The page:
If people aren’t buying your solutions to their problems, you need to stop and look at what people really are buying from you.
Normally, in business, marketing and sales, the common concept is that we’re ‘here to solve a problem for our customers’ – but I like to see things differently.
Sure, I’m here to help and serve, don’t get me wrong.
And addressing needs, and solving problems when needed, that’s all part of my job.
But there’s two fundamental flaws in the problem-solving approach.
First: why problem?
Why start out with a negative?
It’s much more fun and far more effective to reframe a customer’s need in terms of ‘job to get done’.
You might think I’m nitpicking on idiom, but the mindframe in the two cases is very different, and makes for very different processes.
For example: Think of a patient, talking to a doctor.
If it’s “I have a problem and I want it cured”, then that’s where the conversation will go. A problem. Looking for a solution.
But if it’s “I want to be healthy, and I’m not, and it’s because of ailment x”, the conversation will address the ailment, but it will also look at the bigger picture of what it means to be healthy, and how dealing with the ailment ties in with that.
Bigger impact, bigger ramifications.
My second objection to the problem-solving point of origin, is that if your thinking and inquiring is into what problem a potential buyer has, you’ll be working with two sets of assumptions: yours, and theirs.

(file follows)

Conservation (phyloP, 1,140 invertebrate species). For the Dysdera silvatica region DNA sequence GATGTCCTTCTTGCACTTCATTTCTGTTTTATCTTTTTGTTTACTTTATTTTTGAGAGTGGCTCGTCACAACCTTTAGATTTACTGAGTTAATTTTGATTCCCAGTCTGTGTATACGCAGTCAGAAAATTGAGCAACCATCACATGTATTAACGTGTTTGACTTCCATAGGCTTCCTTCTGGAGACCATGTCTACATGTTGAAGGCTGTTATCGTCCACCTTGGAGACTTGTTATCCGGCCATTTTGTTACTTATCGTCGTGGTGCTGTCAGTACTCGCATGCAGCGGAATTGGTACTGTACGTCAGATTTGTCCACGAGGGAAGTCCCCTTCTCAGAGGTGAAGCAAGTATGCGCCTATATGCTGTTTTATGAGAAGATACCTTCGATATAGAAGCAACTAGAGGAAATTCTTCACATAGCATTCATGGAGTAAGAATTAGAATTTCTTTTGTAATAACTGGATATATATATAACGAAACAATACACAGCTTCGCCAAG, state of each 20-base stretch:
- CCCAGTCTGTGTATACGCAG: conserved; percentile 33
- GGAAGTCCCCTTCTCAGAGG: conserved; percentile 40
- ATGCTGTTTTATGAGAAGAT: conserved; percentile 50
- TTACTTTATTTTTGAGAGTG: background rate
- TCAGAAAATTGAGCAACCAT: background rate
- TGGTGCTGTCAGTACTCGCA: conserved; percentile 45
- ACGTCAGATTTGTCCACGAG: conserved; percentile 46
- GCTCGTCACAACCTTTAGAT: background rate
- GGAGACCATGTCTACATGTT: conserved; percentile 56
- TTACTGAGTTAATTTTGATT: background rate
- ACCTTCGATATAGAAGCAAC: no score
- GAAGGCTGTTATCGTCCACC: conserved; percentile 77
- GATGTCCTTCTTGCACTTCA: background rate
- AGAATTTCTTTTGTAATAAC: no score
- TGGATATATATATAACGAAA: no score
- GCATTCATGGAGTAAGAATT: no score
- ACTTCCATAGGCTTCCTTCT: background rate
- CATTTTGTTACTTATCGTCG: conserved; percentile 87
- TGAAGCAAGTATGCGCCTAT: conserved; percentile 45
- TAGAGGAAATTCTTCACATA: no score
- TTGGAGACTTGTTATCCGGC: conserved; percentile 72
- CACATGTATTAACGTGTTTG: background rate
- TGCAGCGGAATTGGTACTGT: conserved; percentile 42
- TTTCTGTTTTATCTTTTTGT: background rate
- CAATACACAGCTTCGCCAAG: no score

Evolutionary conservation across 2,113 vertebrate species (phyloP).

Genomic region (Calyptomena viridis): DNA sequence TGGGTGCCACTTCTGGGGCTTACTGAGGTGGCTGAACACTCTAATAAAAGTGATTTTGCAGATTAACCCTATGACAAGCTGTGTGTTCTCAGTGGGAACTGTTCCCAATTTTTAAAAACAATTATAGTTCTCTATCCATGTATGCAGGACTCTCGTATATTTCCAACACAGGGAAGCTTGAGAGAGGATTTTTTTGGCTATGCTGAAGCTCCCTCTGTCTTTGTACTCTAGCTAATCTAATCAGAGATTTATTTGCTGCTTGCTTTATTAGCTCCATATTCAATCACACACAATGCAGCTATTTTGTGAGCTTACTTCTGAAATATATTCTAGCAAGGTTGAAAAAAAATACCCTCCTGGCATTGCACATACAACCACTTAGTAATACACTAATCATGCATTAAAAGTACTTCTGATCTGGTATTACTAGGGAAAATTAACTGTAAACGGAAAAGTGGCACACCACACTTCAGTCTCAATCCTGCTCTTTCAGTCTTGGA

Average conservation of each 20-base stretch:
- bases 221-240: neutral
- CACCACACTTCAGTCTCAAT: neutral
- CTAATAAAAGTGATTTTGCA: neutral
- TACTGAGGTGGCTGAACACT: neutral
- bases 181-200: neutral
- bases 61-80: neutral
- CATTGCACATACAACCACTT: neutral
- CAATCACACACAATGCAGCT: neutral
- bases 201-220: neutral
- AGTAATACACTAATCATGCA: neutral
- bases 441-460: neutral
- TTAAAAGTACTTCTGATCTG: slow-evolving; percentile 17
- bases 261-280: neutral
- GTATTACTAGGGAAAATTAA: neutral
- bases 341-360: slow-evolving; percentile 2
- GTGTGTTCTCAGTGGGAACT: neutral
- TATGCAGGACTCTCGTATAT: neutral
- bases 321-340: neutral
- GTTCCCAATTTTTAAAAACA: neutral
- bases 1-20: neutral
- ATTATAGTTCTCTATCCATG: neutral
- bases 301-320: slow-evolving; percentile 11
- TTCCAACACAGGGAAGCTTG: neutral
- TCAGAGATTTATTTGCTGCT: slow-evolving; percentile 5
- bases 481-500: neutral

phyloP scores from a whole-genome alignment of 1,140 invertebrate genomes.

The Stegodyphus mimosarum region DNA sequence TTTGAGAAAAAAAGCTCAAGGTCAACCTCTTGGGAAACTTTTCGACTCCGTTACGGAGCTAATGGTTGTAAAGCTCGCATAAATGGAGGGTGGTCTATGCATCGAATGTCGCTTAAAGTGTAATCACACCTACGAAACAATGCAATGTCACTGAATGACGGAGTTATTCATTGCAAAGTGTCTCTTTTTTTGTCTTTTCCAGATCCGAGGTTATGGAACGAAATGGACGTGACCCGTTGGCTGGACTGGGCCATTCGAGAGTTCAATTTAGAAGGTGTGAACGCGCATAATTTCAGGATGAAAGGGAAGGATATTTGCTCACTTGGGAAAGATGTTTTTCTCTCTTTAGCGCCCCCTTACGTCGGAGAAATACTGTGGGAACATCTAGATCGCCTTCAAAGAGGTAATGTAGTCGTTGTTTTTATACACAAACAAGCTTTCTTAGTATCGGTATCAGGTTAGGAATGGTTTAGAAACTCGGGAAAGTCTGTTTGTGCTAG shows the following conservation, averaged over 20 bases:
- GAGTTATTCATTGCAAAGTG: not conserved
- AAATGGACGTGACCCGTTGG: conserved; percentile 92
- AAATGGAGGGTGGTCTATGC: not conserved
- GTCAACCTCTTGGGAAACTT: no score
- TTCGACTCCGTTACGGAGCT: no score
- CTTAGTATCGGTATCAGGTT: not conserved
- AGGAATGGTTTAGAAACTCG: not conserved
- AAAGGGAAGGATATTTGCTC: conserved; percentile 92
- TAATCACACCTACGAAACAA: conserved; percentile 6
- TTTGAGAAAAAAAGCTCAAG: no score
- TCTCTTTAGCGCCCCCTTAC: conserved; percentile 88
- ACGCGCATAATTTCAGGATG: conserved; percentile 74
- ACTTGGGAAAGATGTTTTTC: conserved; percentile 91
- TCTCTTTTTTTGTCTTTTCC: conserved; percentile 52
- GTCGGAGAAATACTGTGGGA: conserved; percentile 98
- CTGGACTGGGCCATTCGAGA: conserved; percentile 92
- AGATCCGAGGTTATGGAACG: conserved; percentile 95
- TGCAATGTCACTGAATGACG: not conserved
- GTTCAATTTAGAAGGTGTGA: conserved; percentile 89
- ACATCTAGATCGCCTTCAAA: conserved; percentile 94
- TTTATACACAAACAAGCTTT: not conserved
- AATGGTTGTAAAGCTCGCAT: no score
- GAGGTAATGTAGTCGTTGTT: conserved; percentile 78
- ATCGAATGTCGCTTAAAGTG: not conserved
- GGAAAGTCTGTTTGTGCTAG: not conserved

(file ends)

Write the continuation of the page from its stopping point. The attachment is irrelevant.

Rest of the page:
If a client identifies a problem and asks if you can solve it they assume (by nature and default) that the problem they want solving, is the big and core obstacle to whatever it is they want.
But behind every problem is always another problem, an underlying cause – and looking at how to solve that obvious, initial problem, can easily skip over the unseen elements.
“I have problem x”, they say, and you go “Well, my product or service fixes that”. Not much joy. They might buy, they might not.
Instead, reframe your conversation as ‘what job are you looking to get done?’
Meaning: aside from solving the problem, what overall outcome are they looking for?
If they want more website traffic, what consequences does it bring for them, beyond a higher number in a dashboard?
If a client wants spiffy ebook design, what set of outcomes are included, in getting that job done?
Better positioning, more professional look, more authority…
In other words: your job isn’t to solve a problem… it’s to *find* a problem – that way, you’ll be able to convert clients because they’ll know that you get the bigger picture, the overall holistic impact you’ll have on their life or their business.
You need to forget problem-solving, and become good at problem-finding.
And you do that by taking on the attitude of the investigator, the researcher, the anthropologist, the insatiably curious asker of questions.
That way, buyers will step into buying change from you, instead of you having to sell them a solution.
This here 1-hour training video shows you how, starting with inquiry, and leading right up to asking for the sale.